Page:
else if (document.all) return document.all[el];
        else if (document.layers) return document.layers[el];
        else return false;
    };
    
    var Animation = function() {
        function Animation(el) {
            // private variables - are these possible in JavaScript?
            this.x = [];
            this.y = [];
            this.delay = [];
            this.ac = 0;
            // public variables - are these possible in JavaScript?
            this.pause = false;
            this.autodelete = false;
            this.loop = false;
            this.element = el;
        }
    
        Animation.prototype = {
            moveTo: function(x, y) {
                document.getElementById(this.element).style.position = "absolute";
                document.getElementById(this.element).style.left = (x + "px");
                document.getElementById(this.element).style.top = (y + "px");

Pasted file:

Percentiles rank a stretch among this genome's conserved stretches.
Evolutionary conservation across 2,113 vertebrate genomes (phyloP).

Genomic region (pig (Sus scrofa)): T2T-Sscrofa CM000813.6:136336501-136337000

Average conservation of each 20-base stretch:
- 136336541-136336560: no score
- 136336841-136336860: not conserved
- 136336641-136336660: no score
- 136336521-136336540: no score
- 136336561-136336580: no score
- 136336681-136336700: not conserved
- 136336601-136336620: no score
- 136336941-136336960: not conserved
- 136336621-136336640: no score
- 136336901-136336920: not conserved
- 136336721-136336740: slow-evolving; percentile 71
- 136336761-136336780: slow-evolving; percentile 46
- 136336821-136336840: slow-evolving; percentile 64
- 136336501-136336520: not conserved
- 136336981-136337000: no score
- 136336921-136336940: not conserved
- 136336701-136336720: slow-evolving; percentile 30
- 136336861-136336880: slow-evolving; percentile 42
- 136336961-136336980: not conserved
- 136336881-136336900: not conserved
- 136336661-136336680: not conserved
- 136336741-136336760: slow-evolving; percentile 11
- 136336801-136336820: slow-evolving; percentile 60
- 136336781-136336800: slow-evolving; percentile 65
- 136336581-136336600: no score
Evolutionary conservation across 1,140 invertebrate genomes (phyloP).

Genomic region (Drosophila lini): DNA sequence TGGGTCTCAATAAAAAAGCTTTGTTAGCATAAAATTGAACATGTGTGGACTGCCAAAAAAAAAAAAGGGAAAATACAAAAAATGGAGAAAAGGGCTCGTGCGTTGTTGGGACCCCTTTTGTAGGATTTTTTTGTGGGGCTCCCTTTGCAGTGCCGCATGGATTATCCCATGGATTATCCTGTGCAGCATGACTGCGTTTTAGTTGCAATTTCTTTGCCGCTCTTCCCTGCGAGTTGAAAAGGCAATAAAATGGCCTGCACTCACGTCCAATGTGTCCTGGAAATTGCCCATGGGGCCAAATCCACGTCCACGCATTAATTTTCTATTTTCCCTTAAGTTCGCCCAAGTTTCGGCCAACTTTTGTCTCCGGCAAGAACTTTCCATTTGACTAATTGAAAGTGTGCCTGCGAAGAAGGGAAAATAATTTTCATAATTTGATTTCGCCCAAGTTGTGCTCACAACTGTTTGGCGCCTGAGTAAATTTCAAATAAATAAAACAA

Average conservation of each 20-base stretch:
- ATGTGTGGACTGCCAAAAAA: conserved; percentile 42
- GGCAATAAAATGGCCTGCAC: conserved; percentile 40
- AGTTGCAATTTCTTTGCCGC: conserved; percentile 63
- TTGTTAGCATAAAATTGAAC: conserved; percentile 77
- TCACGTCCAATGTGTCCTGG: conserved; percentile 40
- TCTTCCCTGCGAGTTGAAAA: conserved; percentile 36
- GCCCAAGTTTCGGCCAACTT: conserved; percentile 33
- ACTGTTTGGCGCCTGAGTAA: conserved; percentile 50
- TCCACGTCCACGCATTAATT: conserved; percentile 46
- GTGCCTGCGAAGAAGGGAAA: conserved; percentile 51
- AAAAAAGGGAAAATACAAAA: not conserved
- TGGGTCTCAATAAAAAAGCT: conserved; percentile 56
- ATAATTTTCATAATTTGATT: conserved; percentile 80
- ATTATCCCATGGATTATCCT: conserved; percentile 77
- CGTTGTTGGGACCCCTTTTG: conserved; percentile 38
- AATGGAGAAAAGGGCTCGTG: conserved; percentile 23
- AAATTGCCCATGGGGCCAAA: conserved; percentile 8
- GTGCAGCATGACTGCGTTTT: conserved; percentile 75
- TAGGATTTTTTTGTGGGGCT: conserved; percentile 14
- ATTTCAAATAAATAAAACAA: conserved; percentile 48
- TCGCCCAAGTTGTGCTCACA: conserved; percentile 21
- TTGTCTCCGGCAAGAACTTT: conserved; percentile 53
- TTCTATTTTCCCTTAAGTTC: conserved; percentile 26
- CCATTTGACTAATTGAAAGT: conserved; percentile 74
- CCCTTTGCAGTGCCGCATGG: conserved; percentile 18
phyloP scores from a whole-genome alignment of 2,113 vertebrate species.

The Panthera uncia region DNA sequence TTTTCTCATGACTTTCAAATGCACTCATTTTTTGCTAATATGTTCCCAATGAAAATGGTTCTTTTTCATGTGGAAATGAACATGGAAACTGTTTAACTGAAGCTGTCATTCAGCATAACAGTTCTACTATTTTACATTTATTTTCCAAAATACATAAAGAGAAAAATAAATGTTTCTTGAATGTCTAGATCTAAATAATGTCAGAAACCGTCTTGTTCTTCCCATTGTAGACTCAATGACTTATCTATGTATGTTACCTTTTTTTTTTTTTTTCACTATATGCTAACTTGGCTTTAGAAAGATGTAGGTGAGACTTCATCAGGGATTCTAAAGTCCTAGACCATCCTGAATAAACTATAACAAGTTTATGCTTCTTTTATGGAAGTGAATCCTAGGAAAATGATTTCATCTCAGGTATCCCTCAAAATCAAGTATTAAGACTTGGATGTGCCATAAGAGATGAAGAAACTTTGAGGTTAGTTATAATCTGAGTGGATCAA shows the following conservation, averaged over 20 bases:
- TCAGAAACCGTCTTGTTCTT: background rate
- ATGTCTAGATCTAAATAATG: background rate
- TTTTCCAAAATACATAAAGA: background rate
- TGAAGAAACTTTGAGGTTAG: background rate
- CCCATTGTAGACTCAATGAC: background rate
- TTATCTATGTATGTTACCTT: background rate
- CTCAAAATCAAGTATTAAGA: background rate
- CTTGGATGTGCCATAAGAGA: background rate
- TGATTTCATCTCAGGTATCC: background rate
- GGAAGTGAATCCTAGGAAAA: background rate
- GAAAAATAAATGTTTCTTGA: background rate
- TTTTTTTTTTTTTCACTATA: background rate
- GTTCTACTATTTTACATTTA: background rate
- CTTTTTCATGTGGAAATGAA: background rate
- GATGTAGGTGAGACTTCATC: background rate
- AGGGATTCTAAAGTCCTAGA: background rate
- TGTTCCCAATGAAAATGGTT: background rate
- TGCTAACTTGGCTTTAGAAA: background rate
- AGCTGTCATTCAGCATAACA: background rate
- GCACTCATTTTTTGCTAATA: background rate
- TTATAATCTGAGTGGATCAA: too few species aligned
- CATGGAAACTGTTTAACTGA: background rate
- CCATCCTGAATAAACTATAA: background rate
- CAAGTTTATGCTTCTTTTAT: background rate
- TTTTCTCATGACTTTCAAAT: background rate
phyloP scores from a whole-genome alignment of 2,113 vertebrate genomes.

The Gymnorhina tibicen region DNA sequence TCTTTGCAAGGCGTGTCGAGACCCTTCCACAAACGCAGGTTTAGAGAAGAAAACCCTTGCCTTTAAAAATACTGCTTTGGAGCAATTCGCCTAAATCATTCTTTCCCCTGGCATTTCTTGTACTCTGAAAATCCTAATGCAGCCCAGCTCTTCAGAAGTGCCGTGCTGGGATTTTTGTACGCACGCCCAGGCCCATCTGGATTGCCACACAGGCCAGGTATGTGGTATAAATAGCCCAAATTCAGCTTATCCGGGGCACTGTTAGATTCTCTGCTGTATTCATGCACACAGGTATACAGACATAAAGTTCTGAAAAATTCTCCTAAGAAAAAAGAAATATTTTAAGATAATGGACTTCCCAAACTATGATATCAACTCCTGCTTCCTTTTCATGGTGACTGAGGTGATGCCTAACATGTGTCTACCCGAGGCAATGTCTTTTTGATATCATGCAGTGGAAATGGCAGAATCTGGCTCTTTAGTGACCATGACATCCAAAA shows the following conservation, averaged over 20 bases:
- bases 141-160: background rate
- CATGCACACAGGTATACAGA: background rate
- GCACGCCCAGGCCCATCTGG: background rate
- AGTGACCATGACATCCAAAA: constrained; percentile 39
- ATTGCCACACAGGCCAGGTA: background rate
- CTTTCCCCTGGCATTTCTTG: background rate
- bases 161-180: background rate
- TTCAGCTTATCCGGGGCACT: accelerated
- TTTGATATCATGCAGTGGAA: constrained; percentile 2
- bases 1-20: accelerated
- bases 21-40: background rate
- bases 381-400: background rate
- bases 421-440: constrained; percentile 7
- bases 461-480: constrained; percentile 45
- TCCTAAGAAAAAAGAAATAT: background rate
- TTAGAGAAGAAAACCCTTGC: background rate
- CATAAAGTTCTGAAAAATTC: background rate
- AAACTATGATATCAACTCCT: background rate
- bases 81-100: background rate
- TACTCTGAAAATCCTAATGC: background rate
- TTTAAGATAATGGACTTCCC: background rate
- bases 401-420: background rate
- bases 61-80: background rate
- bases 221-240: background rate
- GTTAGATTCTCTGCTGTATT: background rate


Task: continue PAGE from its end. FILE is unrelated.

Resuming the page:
},
    
            compute: function(l, t, d) {
                this.x[this.x.length] = l;
                this.y[this.y.length] = t;
                this.delay[this.delay.length] = d;
            },
    
            start: function() {
                if (!this.pause) {
                    if ((this.ac < this.x.length) && (this.ac < this.y.length) && (this.ac < this.delay.length)) {
                        this.moveTo(this.x[this.ac], this.y[this.ac]);
                        this.ac++;
                        setTimeout((function(animation){return function(){animation.start();};})(this), this.delay[this.ac]);
                    }
                    else if ((this.ac >= this.x.length) && (this.ac >= this.y.length) && (this.ac >= this.delay.length)) { (this.autodelete) ? this.reset() : this.ac = 0; (this.loop && !this.autodelete) ? this.start() : "";
                    }
                }
                else if (this.pause) {
                    this.pause = !this.pause;
                }
            },
    
            stop: function() {
                this.pause = true;
            },
    
            reset: function() {
                this.ac = 0;
                this.x = [];
                this.y = [];